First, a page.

- Contract Administrator – These duties will most likely be picked up by a PC who may have a focus on costs and contracts. This role can often be found on large projects ($40M+) but is not very common.
- Site Agent – This common role in the UK is a combination of a PM and Superintendent. A Site Agent will need to decide on a site-focused (Superintendent) or project management (PM) role.
- Project Engineer – This role is more commonly seen with engineer consultancy firms. In construction in Canada, you may see a Project Engineer role on larger infrastructure or industrial projects.
Professional Engineer Status
Engineers from abroad can’t use ‘Engineer’ in their job title in Canada until they are registered with the provincial engineering body and obtain their Professional Engineer (P Eng) status. This usually takes a couple of years at least.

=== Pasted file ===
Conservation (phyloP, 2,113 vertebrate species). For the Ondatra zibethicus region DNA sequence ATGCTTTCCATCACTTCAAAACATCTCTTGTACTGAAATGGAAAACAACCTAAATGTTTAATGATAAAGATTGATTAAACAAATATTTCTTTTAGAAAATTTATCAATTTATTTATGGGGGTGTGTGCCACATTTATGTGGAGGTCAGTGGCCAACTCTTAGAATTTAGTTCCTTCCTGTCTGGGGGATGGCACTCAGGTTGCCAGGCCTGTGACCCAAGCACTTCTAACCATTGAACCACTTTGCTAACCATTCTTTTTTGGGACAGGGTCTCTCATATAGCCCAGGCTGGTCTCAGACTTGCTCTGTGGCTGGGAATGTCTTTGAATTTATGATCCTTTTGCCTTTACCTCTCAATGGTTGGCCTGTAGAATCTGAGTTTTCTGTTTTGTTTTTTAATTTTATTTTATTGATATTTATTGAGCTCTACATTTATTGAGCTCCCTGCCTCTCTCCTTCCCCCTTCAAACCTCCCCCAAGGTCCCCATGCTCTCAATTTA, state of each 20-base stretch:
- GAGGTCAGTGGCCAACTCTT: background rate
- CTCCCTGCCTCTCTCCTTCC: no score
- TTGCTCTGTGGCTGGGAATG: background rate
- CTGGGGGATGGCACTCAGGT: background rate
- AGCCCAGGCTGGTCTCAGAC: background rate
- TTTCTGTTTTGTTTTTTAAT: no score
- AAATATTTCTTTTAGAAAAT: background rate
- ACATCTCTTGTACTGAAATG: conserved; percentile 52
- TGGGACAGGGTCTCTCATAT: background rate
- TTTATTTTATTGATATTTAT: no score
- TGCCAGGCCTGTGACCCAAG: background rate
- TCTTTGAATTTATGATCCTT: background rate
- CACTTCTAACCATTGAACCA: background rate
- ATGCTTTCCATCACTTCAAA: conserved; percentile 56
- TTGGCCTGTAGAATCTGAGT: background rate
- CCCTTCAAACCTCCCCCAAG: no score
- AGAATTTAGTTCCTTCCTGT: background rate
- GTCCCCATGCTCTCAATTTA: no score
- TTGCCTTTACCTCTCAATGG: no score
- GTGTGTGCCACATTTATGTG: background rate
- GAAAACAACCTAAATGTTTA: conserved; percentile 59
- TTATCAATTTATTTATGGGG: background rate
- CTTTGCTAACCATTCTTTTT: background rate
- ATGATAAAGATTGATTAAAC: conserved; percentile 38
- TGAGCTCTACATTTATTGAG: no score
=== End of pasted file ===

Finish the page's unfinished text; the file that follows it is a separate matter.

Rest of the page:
International candidates that hold their Chartership can gain P Eng status via the Washington Accord once they gain 12 months of Canadian work experience and sit an ethics exam.
‘Engineer-in-training’ is a term is used by engineering graduates who are working towards their P Eng status. Chartered engineers can transfer their status to Canada once they register with the provincial P Eng body.
Refer to Engineers Canada and specific provincial engineering organizations if you need more information
Gold Seal Certification
The Canadian Construction Association (CCA) Gold Seal Certification Program is a comprehensive certification program that is internationally recognized. Candidates need to fulfill two years of local Canadian experience. The qualification is interchangeable with the CIOB Chartership from the UK.